NEW YORK COUNTY LAWYERS’ ASSOCIATION
Committee on Professional Ethics
QUESTION NO. 712
TOPIC: DISCLOSURE OF CLIENT
CONFIDENCES AND SECRETS;
WITHDRAWAL FROM REPRESENTATION
DIGEST: WHERE A CLIENT ADVISES LAWYER
THAT PRIOR DEPOSITION
TESTIMONY WAS FALSE, LAWYER
MAY CONTINUE IN THE
REPRESENTATION PROVIDED THAT
THE LAWYER DOES NOT KNOWINGLY
USE THE PERJURED TESTIMONY OR
CODE: DR 2-110(A) and (B); DR 4-
101(A) and (C); DR 7-102(A);
EC 4-1, 7-5
The inquirer’s client is a defendant in a civil litigation. After the client provided deposition testimony to the plaintiff, the client advised the lawyer that certain of the testimony was untrue. The facts that are the subject of the false deposition testimony are material to the case so that no objection as to relevance will be available. The deposition transcript, which remains in the lawyer’s possession, has not been signed by the client. The client has rejected the lawyer’s advice to correct the transcript or otherwise rectify the fraud.
Discovery has been completed and the case is now on the trial calendar. The inquirer has asked what action he may or must take to withdraw from the representation and/or to notify the trial judge or opposing counsel of the false deposition testimony of his client.
The information communicated to the inquirer by the client that the deposition testimony was false is either a “confidence” (“information protected by the attorney-client privilege under applicable law”) or a “secret” (“information gained in the professional relationship that the client has requested be held inviolate or the disclosure of which would be embarrassing or would likely be detrimental to the client”) within, the meaning of DR 4-101 (A) of the Code of Professional Responsibility (the “Code”) as in effect in New York. A lawyer may not knowingly reveal a confidence or secret of a client except under the very limited circumstances described in DR 4- 101(C) of the Code. The policy considerations underlying this rule of confidentiality are set forth in EC 4-1: “The observance of the ethical obligation of a lawyer to hold inviolate the confidences and secrets of a client not only facilitates the full development of facts essential to proper representation of the client but also encourages non-lawyers to seek early legal assistance.”
Under DR 4-101(C)(3) a lawyer may reveal “(t]he intention of a client to commit a crime and the information necessary to prevent the crime.” The language of that section of the Code is discretionary; while the lawyer may reveal the information, there is no ethical duty to do so. Whether the client’s failure to correct the false deposition testimony is a continuing crime that would trigger the lawyer’s right to disclose information “necessary to prevent the crime” is a question of law that is beyond the jurisdiction of this Committee. We do note, however, that a lawyer may not make disclosure under DR 4-101(C)(3) in these circumstances based only on the prediction that the client will lie on the witness stand.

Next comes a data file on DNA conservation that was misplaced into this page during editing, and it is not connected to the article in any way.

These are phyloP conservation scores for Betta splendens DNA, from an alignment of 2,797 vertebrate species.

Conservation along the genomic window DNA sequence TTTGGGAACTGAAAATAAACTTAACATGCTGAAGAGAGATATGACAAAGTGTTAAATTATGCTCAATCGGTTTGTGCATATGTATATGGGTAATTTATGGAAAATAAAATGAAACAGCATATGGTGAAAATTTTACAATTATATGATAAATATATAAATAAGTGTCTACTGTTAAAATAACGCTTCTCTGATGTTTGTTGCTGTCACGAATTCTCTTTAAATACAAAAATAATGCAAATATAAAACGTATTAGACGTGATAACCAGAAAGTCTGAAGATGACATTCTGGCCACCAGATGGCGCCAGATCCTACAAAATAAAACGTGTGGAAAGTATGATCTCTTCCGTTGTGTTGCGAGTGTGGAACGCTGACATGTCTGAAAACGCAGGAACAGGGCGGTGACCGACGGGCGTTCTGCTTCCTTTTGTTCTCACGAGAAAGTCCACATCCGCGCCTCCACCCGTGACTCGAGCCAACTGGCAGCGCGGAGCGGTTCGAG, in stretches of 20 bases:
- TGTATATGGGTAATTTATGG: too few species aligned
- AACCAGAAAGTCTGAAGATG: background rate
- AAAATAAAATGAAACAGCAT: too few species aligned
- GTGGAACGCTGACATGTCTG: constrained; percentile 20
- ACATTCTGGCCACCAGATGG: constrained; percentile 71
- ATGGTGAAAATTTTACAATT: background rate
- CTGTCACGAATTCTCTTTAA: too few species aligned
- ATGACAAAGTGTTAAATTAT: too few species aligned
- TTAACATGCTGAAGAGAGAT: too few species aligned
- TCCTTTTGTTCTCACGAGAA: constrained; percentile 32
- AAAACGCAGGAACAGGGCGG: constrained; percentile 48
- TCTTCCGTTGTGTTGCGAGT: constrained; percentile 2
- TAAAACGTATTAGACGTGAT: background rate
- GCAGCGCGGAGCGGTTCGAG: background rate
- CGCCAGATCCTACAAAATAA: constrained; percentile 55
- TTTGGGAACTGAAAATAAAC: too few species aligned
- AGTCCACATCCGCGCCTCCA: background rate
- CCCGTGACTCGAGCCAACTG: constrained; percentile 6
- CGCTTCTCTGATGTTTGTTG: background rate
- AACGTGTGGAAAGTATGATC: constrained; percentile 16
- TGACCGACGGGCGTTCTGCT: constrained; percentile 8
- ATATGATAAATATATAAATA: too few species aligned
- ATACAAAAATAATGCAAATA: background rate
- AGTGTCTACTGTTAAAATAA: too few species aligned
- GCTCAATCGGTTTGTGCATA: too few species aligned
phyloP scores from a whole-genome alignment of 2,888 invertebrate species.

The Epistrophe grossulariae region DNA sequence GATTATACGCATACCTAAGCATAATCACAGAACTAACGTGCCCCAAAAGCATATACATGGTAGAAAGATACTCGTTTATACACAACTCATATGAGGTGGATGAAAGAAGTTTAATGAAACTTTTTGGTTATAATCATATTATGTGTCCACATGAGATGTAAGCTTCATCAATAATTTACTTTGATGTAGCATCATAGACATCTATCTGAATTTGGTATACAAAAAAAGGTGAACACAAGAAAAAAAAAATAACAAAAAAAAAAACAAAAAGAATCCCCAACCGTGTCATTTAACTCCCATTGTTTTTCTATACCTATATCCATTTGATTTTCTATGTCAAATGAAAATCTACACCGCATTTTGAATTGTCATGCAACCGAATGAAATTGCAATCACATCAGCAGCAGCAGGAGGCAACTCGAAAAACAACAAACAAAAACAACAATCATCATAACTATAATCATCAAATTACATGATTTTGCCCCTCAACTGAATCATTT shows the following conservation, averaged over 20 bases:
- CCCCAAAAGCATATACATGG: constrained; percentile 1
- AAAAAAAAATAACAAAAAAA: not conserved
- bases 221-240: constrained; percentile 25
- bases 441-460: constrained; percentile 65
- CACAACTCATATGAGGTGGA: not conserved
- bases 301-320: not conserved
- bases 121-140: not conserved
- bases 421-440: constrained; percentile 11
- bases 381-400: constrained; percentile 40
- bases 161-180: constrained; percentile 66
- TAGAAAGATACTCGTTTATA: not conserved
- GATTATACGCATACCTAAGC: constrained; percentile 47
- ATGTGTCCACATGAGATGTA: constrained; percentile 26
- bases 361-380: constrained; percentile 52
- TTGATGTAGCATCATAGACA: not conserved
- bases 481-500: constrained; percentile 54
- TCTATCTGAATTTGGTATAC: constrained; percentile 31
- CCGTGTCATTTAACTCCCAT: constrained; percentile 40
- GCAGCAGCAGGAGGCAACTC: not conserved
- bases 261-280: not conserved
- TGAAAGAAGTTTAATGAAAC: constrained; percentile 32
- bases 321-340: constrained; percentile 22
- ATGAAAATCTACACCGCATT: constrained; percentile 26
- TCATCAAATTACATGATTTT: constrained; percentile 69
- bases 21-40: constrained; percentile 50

As to withdrawal from the representation, a “lawyer may continue in the representation of the client even though the client has elected to pursue a course of conduct contrary to the advice of the lawyer so long as the lawyer does not thereby knowingly assist the client to engage in illegal conduct EC 7-5. A lawyer may not “[k]nowingly use perjured testimony or false evidence” in the representation of a client. DR 7- – 102(A)(4). Accordingly, the inquirer may not directly or indirectly use the client’s untrue statement in negotiations or at trial, or otherwise vouch for or affirm the false testimony of the client.
In NY County 686 (1991), this Committee dealt with the situation where, based upon information supplied by the client, the lawyer made a false representation in settlement negotiations that the lawyer knew was being relied upon by the adversary. In that situation, the Committee advised that the lawyer could, under DR 4-101(C)(5), disclose confidences or secrets to the extent implicit in withdrawing the representation previously made by the lawyer that was based on materially inaccurate information supplied by the client.
Unlike the situation in NY County 686, the lawyer’s inability to obtain the client’s correction of the deposition testimony does not, in our view, constitute the attorney’s affirmance of the truth of the deposition testimony even if, as a matter of law, the client is held to have affirmed the deposition by a failure to correct it. Accordingly, the attorney may not disclose the information under DR 4-101(C)(5), Further, if the attorney reasonably believes that he can argue or settle the case without using the false testimony, he need not withdraw from the representation. If, on the other hand, the false testimony is so critical to the case that a lawyer could not effectively defend or settle without use of the false testimony, withdrawal under DR 2-110(B) would be required (mandatory withdrawal, with permission of tribunal where required, if continued employment will result in violation of a Disciplinary Rule). Even if withdrawal is mandatory under DR 2-110(B), it must be accomplished so as to avoid foreseeable prejudice to the rights of the client. See DR 2-110(A)(2).
For the foregoing reasons, a lawyer may continue representing a client who advises the lawyer that prior deposition testimony provided by the client that is material to the case was false. However, the lawyer may not knowingly use the perjured testimony or false testimony in the representation of the client. The information that the testimony was false may not be disclosed by the lawyer.